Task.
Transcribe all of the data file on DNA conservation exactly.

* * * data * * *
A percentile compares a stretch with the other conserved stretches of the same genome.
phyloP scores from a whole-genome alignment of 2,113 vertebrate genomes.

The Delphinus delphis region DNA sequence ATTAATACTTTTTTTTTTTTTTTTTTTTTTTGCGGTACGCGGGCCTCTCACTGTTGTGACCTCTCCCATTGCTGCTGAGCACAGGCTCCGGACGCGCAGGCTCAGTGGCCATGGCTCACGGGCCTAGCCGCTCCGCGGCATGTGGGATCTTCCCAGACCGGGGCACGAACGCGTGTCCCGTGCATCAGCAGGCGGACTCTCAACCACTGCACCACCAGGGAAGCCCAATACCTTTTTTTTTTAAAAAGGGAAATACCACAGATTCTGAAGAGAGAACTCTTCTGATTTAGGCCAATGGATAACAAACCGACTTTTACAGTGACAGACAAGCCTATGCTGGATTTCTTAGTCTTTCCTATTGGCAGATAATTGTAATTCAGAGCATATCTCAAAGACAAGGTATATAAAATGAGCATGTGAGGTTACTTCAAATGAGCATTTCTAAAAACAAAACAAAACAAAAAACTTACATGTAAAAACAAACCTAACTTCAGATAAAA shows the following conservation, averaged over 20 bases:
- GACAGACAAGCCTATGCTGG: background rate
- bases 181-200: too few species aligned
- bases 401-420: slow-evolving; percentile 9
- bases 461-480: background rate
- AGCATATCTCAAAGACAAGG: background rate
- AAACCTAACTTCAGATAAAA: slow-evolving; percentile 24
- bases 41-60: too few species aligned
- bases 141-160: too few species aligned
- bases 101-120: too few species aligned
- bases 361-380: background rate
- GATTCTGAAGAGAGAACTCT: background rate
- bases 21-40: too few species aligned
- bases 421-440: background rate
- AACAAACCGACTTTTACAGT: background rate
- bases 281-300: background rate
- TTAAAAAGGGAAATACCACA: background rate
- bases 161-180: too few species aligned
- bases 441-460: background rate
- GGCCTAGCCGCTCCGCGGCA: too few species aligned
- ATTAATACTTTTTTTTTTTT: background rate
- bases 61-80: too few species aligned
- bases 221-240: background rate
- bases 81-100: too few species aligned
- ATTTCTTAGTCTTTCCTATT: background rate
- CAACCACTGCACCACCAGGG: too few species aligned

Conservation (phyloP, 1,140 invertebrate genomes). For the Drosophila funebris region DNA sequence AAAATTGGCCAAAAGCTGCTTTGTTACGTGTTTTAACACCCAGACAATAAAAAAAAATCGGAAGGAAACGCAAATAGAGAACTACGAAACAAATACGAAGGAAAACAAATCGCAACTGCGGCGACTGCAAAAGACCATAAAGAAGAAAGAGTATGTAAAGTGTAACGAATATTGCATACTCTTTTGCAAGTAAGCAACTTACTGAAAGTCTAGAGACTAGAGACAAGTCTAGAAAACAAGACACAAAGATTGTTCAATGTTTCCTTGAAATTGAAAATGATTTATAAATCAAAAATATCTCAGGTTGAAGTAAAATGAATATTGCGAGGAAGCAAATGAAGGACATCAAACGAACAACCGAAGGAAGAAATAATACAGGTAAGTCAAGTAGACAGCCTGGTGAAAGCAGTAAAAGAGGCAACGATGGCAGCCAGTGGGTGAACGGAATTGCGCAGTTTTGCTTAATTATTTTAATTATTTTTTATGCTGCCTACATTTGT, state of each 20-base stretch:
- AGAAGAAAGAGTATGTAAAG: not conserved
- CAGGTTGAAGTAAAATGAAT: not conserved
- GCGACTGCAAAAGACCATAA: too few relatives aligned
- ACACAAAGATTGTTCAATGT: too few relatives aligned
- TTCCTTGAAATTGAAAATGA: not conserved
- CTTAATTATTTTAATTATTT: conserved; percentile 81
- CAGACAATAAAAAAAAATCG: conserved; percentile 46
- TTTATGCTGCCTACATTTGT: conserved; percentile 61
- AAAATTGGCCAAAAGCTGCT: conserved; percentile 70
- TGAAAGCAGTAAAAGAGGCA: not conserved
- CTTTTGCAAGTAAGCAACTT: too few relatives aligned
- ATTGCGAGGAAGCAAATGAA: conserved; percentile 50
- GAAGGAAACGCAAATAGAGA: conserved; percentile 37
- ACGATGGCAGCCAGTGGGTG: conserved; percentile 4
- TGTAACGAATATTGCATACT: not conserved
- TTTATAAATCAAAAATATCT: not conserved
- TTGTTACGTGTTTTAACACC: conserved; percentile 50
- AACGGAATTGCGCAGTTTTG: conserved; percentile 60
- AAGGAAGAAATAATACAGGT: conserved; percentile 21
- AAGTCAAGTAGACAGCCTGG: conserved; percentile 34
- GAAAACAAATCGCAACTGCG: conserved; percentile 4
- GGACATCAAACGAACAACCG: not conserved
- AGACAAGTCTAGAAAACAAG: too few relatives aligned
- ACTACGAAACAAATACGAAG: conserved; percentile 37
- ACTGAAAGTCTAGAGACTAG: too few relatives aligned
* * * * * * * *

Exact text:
A percentile compares a stretch with the other conserved stretches of the same genome.
phyloP scores from a whole-genome alignment of 2,113 vertebrate genomes.

The Delphinus delphis region DNA sequence ATTAATACTTTTTTTTTTTTTTTTTTTTTTTGCGGTACGCGGGCCTCTCACTGTTGTGACCTCTCCCATTGCTGCTGAGCACAGGCTCCGGACGCGCAGGCTCAGTGGCCATGGCTCACGGGCCTAGCCGCTCCGCGGCATGTGGGATCTTCCCAGACCGGGGCACGAACGCGTGTCCCGTGCATCAGCAGGCGGACTCTCAACCACTGCACCACCAGGGAAGCCCAATACCTTTTTTTTTTAAAAAGGGAAATACCACAGATTCTGAAGAGAGAACTCTTCTGATTTAGGCCAATGGATAACAAACCGACTTTTACAGTGACAGACAAGCCTATGCTGGATTTCTTAGTCTTTCCTATTGGCAGATAATTGTAATTCAGAGCATATCTCAAAGACAAGGTATATAAAATGAGCATGTGAGGTTACTTCAAATGAGCATTTCTAAAAACAAAACAAAACAAAAAACTTACATGTAAAAACAAACCTAACTTCAGATAAAA shows the following conservation, averaged over 20 bases:
- GACAGACAAGCCTATGCTGG: background rate
- bases 181-200: too few species aligned
- bases 401-420: slow-evolving; percentile 9
- bases 461-480: background rate
- AGCATATCTCAAAGACAAGG: background rate
- AAACCTAACTTCAGATAAAA: slow-evolving; percentile 24
- bases 41-60: too few species aligned
- bases 141-160: too few species aligned
- bases 101-120: too few species aligned
- bases 361-380: background rate
- GATTCTGAAGAGAGAACTCT: background rate
- bases 21-40: too few species aligned
- bases 421-440: background rate
- AACAAACCGACTTTTACAGT: background rate
- bases 281-300: background rate
- TTAAAAAGGGAAATACCACA: background rate
- bases 161-180: too few species aligned
- bases 441-460: background rate
- GGCCTAGCCGCTCCGCGGCA: too few species aligned
- ATTAATACTTTTTTTTTTTT: background rate
- bases 61-80: too few species aligned
- bases 221-240: background rate
- bases 81-100: too few species aligned
- ATTTCTTAGTCTTTCCTATT: background rate
- CAACCACTGCACCACCAGGG: too few species aligned

Conservation (phyloP, 1,140 invertebrate genomes). For the Drosophila funebris region DNA sequence AAAATTGGCCAAAAGCTGCTTTGTTACGTGTTTTAACACCCAGACAATAAAAAAAAATCGGAAGGAAACGCAAATAGAGAACTACGAAACAAATACGAAGGAAAACAAATCGCAACTGCGGCGACTGCAAAAGACCATAAAGAAGAAAGAGTATGTAAAGTGTAACGAATATTGCATACTCTTTTGCAAGTAAGCAACTTACTGAAAGTCTAGAGACTAGAGACAAGTCTAGAAAACAAGACACAAAGATTGTTCAATGTTTCCTTGAAATTGAAAATGATTTATAAATCAAAAATATCTCAGGTTGAAGTAAAATGAATATTGCGAGGAAGCAAATGAAGGACATCAAACGAACAACCGAAGGAAGAAATAATACAGGTAAGTCAAGTAGACAGCCTGGTGAAAGCAGTAAAAGAGGCAACGATGGCAGCCAGTGGGTGAACGGAATTGCGCAGTTTTGCTTAATTATTTTAATTATTTTTTATGCTGCCTACATTTGT, state of each 20-base stretch:
- AGAAGAAAGAGTATGTAAAG: not conserved
- CAGGTTGAAGTAAAATGAAT: not conserved
- GCGACTGCAAAAGACCATAA: too few relatives aligned
- ACACAAAGATTGTTCAATGT: too few relatives aligned
- TTCCTTGAAATTGAAAATGA: not conserved
- CTTAATTATTTTAATTATTT: conserved; percentile 81
- CAGACAATAAAAAAAAATCG: conserved; percentile 46
- TTTATGCTGCCTACATTTGT: conserved; percentile 61
- AAAATTGGCCAAAAGCTGCT: conserved; percentile 70
- TGAAAGCAGTAAAAGAGGCA: not conserved
- CTTTTGCAAGTAAGCAACTT: too few relatives aligned
- ATTGCGAGGAAGCAAATGAA: conserved; percentile 50
- GAAGGAAACGCAAATAGAGA: conserved; percentile 37
- ACGATGGCAGCCAGTGGGTG: conserved; percentile 4
- TGTAACGAATATTGCATACT: not conserved
- TTTATAAATCAAAAATATCT: not conserved
- TTGTTACGTGTTTTAACACC: conserved; percentile 50
- AACGGAATTGCGCAGTTTTG: conserved; percentile 60
- AAGGAAGAAATAATACAGGT: conserved; percentile 21
- AAGTCAAGTAGACAGCCTGG: conserved; percentile 34
- GAAAACAAATCGCAACTGCG: conserved; percentile 4
- GGACATCAAACGAACAACCG: not conserved
- AGACAAGTCTAGAAAACAAG: too few relatives aligned
- ACTACGAAACAAATACGAAG: conserved; percentile 37
- ACTGAAAGTCTAGAGACTAG: too few relatives aligned